Some good friends have accompanied me along the journey. Thanks to Eirini Arvanitaki, Ahmed Al-Abdin, Farah Ali, Yongjiao Yang, Enge Hou, Leiping Ye, Guang Hu, Jianguo Wang, Chun Keat Yew, Yale Wang, Yuan Shi and Guixiang Jin for their constant encouragement and the exchange of ideas throughout the process. I am particularly thankful to Rengfang Tang, who has assisted me in every possible way with her kindness and generosity. I deeply cherish such companionship—a lifetime treasure that could not have been attained without care, sincerity and mutual respect.
I am grateful to my family for their selfless love and full trust, which keeps me marching forward in the darkest moments of my pursuit. My father has, since my early age, imparted in me a sense of reverence and disinterested love for scholarship—this is the principle I have been abiding by in my study and work. My deepest gratitude goes to him, my most inspirational reader. And special thanks to my niece, Yiyi, for bringing the sunshine! This book is dedicated to them with love and gratitude.
“The Chink and the Child”
East Is West: A Comedy in Three Acts and a Prologue by Samuel Shipman and John B. Hymer
The Journey of William of Rubruck to the Eastern Parts of the World, 1253–55
The Travels of Marco Polo: The Venetian
A Many-Splendoured Thing
Pavilion of Women
Son of Gods
The World of Suzie Wong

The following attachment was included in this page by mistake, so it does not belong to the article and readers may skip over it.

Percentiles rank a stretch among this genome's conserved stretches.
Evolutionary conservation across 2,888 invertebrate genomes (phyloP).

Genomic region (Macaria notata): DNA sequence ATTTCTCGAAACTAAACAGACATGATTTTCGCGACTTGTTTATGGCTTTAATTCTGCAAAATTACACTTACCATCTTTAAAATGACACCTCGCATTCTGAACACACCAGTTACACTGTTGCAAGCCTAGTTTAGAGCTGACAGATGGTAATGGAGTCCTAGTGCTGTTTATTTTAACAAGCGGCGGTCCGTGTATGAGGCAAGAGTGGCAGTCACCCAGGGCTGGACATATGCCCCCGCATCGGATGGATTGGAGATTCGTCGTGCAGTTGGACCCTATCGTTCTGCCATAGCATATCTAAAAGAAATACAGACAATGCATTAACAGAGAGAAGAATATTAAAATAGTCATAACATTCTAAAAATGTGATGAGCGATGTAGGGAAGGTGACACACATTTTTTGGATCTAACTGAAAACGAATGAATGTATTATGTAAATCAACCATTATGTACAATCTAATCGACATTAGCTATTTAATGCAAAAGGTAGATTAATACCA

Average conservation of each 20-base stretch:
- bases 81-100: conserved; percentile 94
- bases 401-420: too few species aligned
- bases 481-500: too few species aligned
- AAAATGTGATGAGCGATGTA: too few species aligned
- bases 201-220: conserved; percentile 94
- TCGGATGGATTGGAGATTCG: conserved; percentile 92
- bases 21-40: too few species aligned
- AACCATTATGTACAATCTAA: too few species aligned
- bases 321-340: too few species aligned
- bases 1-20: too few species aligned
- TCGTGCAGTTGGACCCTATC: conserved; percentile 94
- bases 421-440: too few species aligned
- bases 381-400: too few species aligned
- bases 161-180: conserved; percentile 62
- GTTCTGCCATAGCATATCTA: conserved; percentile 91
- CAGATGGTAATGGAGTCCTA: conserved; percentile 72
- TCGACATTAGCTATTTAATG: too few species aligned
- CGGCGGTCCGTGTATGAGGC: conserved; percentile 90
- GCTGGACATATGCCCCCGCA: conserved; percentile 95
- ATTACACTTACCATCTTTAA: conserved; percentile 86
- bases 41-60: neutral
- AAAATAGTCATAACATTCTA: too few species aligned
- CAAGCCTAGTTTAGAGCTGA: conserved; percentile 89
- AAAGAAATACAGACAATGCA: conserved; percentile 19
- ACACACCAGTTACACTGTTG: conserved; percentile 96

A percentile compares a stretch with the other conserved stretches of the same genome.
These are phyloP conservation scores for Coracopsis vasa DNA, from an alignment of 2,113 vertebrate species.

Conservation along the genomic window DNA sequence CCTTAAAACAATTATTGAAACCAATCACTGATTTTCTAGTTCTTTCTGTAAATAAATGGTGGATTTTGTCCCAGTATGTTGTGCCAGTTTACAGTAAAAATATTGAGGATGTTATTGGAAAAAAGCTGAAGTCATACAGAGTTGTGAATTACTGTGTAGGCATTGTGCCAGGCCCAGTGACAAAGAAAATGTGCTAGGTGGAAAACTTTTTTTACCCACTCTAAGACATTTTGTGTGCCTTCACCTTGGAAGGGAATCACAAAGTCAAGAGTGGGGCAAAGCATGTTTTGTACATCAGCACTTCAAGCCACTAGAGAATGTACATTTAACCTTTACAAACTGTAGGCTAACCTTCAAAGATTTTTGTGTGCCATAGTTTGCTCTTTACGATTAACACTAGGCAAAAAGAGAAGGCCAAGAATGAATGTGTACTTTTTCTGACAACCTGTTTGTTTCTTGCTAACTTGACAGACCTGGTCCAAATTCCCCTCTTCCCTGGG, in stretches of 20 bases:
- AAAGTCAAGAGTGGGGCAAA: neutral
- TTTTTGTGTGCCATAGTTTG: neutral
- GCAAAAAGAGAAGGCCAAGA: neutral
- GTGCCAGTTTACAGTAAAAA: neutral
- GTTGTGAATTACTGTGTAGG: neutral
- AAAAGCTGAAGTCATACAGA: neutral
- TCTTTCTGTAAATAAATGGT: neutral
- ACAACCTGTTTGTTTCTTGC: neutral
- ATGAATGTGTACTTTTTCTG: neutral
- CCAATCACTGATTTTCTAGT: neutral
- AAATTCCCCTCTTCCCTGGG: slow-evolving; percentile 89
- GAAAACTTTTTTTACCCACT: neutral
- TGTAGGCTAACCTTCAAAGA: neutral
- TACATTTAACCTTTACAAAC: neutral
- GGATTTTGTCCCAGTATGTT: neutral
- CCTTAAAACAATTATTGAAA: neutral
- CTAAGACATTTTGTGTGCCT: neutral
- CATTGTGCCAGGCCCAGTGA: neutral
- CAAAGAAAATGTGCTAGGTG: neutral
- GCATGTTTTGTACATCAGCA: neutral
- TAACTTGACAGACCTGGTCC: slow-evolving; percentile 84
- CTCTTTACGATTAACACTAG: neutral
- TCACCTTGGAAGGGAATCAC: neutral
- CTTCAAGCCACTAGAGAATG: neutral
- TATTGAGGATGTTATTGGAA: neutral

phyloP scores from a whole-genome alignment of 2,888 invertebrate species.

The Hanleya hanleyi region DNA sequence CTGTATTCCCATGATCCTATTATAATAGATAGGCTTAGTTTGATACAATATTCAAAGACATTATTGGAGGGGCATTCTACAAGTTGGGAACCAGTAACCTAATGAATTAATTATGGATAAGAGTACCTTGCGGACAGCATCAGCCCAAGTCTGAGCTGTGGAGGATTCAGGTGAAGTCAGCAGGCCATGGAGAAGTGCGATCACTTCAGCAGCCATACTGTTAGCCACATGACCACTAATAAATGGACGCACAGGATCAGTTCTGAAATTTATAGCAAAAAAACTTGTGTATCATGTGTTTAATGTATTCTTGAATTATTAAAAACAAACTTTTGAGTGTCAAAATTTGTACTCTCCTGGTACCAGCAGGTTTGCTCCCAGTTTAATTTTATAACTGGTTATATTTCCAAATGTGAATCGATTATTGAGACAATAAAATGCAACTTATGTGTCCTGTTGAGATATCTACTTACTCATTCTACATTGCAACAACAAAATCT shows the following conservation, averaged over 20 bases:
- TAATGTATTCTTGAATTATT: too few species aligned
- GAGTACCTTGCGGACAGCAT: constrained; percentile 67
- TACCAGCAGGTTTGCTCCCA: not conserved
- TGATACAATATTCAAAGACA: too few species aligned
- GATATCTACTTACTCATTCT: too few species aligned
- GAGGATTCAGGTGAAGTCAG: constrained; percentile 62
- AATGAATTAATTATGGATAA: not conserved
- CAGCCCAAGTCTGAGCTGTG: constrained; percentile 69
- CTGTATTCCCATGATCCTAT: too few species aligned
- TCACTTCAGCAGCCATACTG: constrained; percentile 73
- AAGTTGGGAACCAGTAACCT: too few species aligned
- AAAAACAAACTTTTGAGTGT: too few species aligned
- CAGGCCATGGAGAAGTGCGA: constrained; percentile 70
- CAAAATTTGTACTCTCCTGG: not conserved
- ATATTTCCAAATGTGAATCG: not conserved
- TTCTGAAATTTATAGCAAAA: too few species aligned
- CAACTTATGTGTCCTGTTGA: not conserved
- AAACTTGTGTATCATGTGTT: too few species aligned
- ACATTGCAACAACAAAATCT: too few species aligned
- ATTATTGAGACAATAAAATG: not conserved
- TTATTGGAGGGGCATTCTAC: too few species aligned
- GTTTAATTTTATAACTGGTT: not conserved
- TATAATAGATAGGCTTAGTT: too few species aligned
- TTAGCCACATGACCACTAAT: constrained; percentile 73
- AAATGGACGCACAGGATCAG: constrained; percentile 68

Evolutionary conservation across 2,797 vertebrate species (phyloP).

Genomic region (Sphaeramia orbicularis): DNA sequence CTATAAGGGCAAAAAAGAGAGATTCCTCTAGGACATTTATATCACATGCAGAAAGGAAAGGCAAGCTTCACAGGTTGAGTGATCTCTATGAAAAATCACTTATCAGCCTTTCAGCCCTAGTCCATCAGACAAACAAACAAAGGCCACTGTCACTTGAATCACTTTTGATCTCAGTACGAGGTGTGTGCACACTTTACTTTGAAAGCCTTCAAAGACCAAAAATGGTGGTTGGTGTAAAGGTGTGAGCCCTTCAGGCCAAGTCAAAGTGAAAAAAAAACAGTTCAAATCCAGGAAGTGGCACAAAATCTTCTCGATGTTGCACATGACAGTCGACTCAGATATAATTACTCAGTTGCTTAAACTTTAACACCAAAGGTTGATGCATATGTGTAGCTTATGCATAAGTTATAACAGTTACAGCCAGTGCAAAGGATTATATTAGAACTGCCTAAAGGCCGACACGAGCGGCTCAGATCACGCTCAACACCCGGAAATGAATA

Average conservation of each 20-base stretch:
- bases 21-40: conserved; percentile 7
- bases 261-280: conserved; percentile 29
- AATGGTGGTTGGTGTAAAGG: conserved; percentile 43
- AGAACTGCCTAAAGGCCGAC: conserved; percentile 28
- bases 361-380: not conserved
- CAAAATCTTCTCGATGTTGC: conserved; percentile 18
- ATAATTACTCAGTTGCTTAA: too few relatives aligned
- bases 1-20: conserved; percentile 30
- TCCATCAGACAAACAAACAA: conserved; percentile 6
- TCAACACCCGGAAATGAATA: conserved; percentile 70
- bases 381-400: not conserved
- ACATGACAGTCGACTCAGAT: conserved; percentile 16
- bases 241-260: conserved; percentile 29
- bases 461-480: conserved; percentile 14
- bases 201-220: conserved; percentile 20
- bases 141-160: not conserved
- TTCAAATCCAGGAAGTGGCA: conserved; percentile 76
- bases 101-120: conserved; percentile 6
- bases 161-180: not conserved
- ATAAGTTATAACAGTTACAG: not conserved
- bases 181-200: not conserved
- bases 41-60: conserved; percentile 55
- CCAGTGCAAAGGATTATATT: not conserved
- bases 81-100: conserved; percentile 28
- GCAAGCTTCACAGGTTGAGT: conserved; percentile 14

Recalling my experience of watching Ellen Kent’s production of Giacomo Puccini’s (1858–1924) Madame Butterfly (1904) at Hull New Theatre on a chilly rainy night in 2015, I still remember how deeply it struck me to witness the audience, old and young, weep sporadically throughout the performance for the tragic love story between Cio-Cio San and B. F. Pinkerton.1 It was also quite remarkable to see the whole audience, at the curtain call, boo the actor who played Pinkerton not because of his unsatisfactory performance but precisely because of his portrayal as the unconscientious lover who abandons the loyal Madame Butterfly. As one of the few Asian faces in the audience, I underwent a completely different psychological trajectory viewing the performance due to multiple roles I allowed myself to assume in relation to the opera: a researcher, a woman and an Asian. Having gone beyond the pure enjoyment of the performance, I was occupied with the following thoughts: What has sustained the popularity of Madame Butterfly as one of the classics in the Western opera repertoire?2 Why does Madame Butterfly have to die? As an Asian woman, I was somehow vehemently resisting Cio-Cio San’s subservience and secretly hoping that she could keep on with her life after the desertion rather than kill herself for the unworthy Pinkerton. The mixed feelings that overwhelmed me during the performance to some extent answered the question asked by Helga, Rene Gallimard’s wife in David Henry Hwang’s ←1 | 2→M. Butterfly (1988), “why can’t they just hear it as a piece of beautiful music?”3 Helga’s words smack of obvious sarcasm, indicating that “they,” the Chinese in her case, could and should enjoy Madame Butterfly as a piece of beautiful music. However, being Chinese myself, I have to admit that Madame Butterfly holds more cultural meanings than its sheer aesthetic significance.